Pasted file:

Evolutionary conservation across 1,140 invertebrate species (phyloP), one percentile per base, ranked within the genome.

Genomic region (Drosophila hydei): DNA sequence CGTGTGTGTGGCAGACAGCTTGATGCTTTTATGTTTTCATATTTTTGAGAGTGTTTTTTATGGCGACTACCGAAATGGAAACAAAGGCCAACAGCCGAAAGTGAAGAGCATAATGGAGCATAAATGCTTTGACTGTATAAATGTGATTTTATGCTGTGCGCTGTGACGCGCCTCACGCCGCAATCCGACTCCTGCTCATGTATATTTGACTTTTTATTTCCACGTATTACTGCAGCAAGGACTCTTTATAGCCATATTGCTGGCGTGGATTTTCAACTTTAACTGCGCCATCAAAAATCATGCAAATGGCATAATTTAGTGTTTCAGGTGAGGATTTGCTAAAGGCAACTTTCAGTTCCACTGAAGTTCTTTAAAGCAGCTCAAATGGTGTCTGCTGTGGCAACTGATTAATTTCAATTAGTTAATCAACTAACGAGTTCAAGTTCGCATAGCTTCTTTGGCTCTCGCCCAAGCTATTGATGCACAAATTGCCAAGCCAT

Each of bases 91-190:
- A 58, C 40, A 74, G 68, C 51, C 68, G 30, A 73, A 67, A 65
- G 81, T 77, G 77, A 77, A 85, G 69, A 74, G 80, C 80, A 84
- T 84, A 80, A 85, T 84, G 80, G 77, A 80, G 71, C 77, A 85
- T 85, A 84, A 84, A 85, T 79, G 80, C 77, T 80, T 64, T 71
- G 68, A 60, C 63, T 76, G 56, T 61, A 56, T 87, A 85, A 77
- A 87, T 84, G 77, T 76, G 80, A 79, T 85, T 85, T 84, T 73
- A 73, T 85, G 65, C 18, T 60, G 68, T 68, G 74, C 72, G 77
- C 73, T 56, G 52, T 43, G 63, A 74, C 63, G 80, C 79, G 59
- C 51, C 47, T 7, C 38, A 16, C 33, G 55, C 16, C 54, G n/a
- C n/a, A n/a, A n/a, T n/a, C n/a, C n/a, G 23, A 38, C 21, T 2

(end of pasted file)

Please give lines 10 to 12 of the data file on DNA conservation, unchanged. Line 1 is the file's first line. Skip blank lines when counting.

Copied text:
- A 73, T 85, G 65, C 18, T 60, G 68, T 68, G 74, C 72, G 77
- C 73, T 56, G 52, T 43, G 63, A 74, C 63, G 80, C 79, G 59
- C 51, C 47, T 7, C 38, A 16, C 33, G 55, C 16, C 54, G n/a